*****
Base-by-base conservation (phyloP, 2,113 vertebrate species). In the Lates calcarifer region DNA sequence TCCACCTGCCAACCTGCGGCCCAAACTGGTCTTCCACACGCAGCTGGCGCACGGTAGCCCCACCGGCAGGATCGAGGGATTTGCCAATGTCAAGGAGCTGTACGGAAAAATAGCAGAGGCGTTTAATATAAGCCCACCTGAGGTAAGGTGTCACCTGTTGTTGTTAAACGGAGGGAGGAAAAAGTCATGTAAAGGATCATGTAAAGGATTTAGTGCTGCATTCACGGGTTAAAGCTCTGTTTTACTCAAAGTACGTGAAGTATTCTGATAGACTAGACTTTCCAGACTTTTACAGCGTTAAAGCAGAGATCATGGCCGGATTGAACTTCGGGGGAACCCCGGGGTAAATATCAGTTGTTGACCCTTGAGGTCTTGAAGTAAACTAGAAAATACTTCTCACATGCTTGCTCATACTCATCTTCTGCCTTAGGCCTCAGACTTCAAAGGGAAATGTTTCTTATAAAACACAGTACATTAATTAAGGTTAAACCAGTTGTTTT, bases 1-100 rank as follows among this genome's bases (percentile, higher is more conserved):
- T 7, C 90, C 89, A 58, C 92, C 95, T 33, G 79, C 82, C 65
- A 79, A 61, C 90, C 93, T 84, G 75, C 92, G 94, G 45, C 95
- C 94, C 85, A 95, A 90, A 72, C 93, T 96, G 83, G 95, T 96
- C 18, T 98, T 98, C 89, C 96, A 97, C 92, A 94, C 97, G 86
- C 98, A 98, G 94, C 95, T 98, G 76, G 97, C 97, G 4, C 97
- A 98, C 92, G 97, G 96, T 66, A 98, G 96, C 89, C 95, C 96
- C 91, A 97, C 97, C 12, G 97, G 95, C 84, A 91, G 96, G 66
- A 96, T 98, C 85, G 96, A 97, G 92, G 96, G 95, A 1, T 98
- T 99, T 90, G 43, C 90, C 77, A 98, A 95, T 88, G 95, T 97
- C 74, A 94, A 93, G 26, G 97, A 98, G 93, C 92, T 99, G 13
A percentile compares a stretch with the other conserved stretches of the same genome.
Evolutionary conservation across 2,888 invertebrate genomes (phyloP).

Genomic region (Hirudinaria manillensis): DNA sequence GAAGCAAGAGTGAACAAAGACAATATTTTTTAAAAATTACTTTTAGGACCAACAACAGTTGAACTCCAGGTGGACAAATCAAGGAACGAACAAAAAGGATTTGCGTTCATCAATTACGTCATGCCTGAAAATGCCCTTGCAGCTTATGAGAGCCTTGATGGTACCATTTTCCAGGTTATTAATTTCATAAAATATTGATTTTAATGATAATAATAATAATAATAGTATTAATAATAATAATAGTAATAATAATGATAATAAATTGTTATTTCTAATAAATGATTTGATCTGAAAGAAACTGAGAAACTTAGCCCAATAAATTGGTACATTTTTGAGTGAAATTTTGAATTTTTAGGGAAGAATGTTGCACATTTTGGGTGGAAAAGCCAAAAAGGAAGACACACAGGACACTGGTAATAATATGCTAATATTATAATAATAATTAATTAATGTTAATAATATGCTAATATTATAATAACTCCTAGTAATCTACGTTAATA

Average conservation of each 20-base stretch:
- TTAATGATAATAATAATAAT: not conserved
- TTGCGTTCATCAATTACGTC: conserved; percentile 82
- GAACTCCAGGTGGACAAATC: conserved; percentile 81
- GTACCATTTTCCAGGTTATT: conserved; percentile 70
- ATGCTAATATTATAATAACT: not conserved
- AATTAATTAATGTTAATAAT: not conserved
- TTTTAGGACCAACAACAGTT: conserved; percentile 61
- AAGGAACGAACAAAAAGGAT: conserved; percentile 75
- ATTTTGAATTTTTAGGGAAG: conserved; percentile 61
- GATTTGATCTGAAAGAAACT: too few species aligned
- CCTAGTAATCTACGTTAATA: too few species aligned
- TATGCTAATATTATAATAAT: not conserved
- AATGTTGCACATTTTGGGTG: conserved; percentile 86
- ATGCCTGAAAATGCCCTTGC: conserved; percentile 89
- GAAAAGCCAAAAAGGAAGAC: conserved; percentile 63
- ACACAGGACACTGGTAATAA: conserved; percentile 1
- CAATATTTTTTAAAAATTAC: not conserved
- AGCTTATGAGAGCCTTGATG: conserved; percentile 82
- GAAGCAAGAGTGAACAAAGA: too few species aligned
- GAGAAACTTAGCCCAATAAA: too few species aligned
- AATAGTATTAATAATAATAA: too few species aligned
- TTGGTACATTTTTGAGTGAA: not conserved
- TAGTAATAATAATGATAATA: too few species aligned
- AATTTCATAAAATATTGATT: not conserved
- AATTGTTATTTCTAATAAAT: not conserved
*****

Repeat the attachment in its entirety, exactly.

Base-by-base conservation (phyloP, 2,113 vertebrate species). In the Lates calcarifer region DNA sequence TCCACCTGCCAACCTGCGGCCCAAACTGGTCTTCCACACGCAGCTGGCGCACGGTAGCCCCACCGGCAGGATCGAGGGATTTGCCAATGTCAAGGAGCTGTACGGAAAAATAGCAGAGGCGTTTAATATAAGCCCACCTGAGGTAAGGTGTCACCTGTTGTTGTTAAACGGAGGGAGGAAAAAGTCATGTAAAGGATCATGTAAAGGATTTAGTGCTGCATTCACGGGTTAAAGCTCTGTTTTACTCAAAGTACGTGAAGTATTCTGATAGACTAGACTTTCCAGACTTTTACAGCGTTAAAGCAGAGATCATGGCCGGATTGAACTTCGGGGGAACCCCGGGGTAAATATCAGTTGTTGACCCTTGAGGTCTTGAAGTAAACTAGAAAATACTTCTCACATGCTTGCTCATACTCATCTTCTGCCTTAGGCCTCAGACTTCAAAGGGAAATGTTTCTTATAAAACACAGTACATTAATTAAGGTTAAACCAGTTGTTTT, bases 1-100 rank as follows among this genome's bases (percentile, higher is more conserved):
- T 7, C 90, C 89, A 58, C 92, C 95, T 33, G 79, C 82, C 65
- A 79, A 61, C 90, C 93, T 84, G 75, C 92, G 94, G 45, C 95
- C 94, C 85, A 95, A 90, A 72, C 93, T 96, G 83, G 95, T 96
- C 18, T 98, T 98, C 89, C 96, A 97, C 92, A 94, C 97, G 86
- C 98, A 98, G 94, C 95, T 98, G 76, G 97, C 97, G 4, C 97
- A 98, C 92, G 97, G 96, T 66, A 98, G 96, C 89, C 95, C 96
- C 91, A 97, C 97, C 12, G 97, G 95, C 84, A 91, G 96, G 66
- A 96, T 98, C 85, G 96, A 97, G 92, G 96, G 95, A 1, T 98
- T 99, T 90, G 43, C 90, C 77, A 98, A 95, T 88, G 95, T 97
- C 74, A 94, A 93, G 26, G 97, A 98, G 93, C 92, T 99, G 13
A percentile compares a stretch with the other conserved stretches of the same genome.
Evolutionary conservation across 2,888 invertebrate genomes (phyloP).

Genomic region (Hirudinaria manillensis): DNA sequence GAAGCAAGAGTGAACAAAGACAATATTTTTTAAAAATTACTTTTAGGACCAACAACAGTTGAACTCCAGGTGGACAAATCAAGGAACGAACAAAAAGGATTTGCGTTCATCAATTACGTCATGCCTGAAAATGCCCTTGCAGCTTATGAGAGCCTTGATGGTACCATTTTCCAGGTTATTAATTTCATAAAATATTGATTTTAATGATAATAATAATAATAATAGTATTAATAATAATAATAGTAATAATAATGATAATAAATTGTTATTTCTAATAAATGATTTGATCTGAAAGAAACTGAGAAACTTAGCCCAATAAATTGGTACATTTTTGAGTGAAATTTTGAATTTTTAGGGAAGAATGTTGCACATTTTGGGTGGAAAAGCCAAAAAGGAAGACACACAGGACACTGGTAATAATATGCTAATATTATAATAATAATTAATTAATGTTAATAATATGCTAATATTATAATAACTCCTAGTAATCTACGTTAATA

Average conservation of each 20-base stretch:
- TTAATGATAATAATAATAAT: not conserved
- TTGCGTTCATCAATTACGTC: conserved; percentile 82
- GAACTCCAGGTGGACAAATC: conserved; percentile 81
- GTACCATTTTCCAGGTTATT: conserved; percentile 70
- ATGCTAATATTATAATAACT: not conserved
- AATTAATTAATGTTAATAAT: not conserved
- TTTTAGGACCAACAACAGTT: conserved; percentile 61
- AAGGAACGAACAAAAAGGAT: conserved; percentile 75
- ATTTTGAATTTTTAGGGAAG: conserved; percentile 61
- GATTTGATCTGAAAGAAACT: too few species aligned
- CCTAGTAATCTACGTTAATA: too few species aligned
- TATGCTAATATTATAATAAT: not conserved
- AATGTTGCACATTTTGGGTG: conserved; percentile 86
- ATGCCTGAAAATGCCCTTGC: conserved; percentile 89
- GAAAAGCCAAAAAGGAAGAC: conserved; percentile 63
- ACACAGGACACTGGTAATAA: conserved; percentile 1
- CAATATTTTTTAAAAATTAC: not conserved
- AGCTTATGAGAGCCTTGATG: conserved; percentile 82
- GAAGCAAGAGTGAACAAAGA: too few species aligned
- GAGAAACTTAGCCCAATAAA: too few species aligned
- AATAGTATTAATAATAATAA: too few species aligned
- TTGGTACATTTTTGAGTGAA: not conserved
- TAGTAATAATAATGATAATA: too few species aligned
- AATTTCATAAAATATTGATT: not conserved
- AATTGTTATTTCTAATAAAT: not conserved